Figure thumbnail gr2
      Figure 2Layout of the rapid assessment zone and patient flow—initial patient flow. RAZ, rapid assessment zone; ED, emergency department; EKG, electrocardiogram.
      Figure thumbnail gr3
      Figure 3Layout of the rapid assessment zone and patient flow—rapid assessment zone patient flow. RAZ, rapid assessment zone; ED, emergency department; EKG, electrocardiogram.
      Before implementation of the RAZ process, the throughput team developed provider and emergency nursing staff education that included team role responsibilities, appropriate patient types for vertical care, vertical care orders, emphasis on concurrent provider and nurse assessment and decision making, and focus on a short RAZ LOS. In addition, staff training included elements of patient and family education, with scripting of key words to explain the new process (Figure 3). It was essential that staff be able to articulate the benefits of the process changes to patients and their loved ones, promoting a positive patient experience. Education was conducted at staff meetings, shift huddles, and in real time on shift using the RAZ flow diagrams and scripting samples (Figure 4; Supplementary Appendix 1). A timeline of the implementation can be seen in Figure 5. During initial implementation, a member from the USACS Clinical Resource Group, a group of clinicians with over 10 years of experience in improving ED operations, was on site to support ED leadership and staff. This team member was available alongside ED leaders to help answer questions in real time and observe challenges and successes while ensuring consistency.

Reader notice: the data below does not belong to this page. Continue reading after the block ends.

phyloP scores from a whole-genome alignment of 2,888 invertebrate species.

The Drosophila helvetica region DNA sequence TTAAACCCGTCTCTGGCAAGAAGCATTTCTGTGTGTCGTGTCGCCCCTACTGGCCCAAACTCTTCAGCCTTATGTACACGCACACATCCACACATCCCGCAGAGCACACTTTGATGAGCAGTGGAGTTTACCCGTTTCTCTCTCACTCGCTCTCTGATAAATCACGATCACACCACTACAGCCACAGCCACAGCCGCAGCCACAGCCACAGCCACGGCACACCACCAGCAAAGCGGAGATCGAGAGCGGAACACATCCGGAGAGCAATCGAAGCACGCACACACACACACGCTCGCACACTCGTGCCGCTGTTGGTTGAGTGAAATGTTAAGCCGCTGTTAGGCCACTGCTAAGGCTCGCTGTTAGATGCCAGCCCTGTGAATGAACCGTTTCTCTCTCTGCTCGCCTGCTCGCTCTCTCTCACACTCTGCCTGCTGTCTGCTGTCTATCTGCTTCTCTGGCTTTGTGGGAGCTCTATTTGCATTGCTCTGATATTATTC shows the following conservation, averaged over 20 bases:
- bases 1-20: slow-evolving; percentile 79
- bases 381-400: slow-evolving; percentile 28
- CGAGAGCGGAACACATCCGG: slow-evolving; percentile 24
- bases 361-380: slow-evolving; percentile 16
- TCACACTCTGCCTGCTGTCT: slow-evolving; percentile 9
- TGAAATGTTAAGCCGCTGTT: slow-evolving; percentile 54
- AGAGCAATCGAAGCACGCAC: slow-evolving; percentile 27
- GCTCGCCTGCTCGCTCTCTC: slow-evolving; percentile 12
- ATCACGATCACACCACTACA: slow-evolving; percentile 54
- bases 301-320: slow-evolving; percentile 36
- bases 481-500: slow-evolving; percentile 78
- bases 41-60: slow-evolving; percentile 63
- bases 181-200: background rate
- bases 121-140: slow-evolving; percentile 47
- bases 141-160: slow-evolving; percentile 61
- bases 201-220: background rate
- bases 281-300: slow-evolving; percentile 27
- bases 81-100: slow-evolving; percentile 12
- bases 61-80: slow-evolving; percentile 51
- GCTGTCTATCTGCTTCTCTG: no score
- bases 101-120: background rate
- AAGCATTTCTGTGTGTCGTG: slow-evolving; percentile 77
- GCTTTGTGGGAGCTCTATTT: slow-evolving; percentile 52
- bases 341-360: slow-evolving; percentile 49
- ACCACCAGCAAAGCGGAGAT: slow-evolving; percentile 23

Figure thumbnail gr4
      Figure 4Rapid assessment zone flow diagram that was shared with staff at implementation. RAZ, rapid assessment zone; ED, emergency department; MSE, medical screening exam; RN, registered nurse.
      Figure thumbnail gr5
      Figure 5Timeline of planning and implementation. ED, emergency department; RAZ, rapid assessment zone.

      Methods of Measurement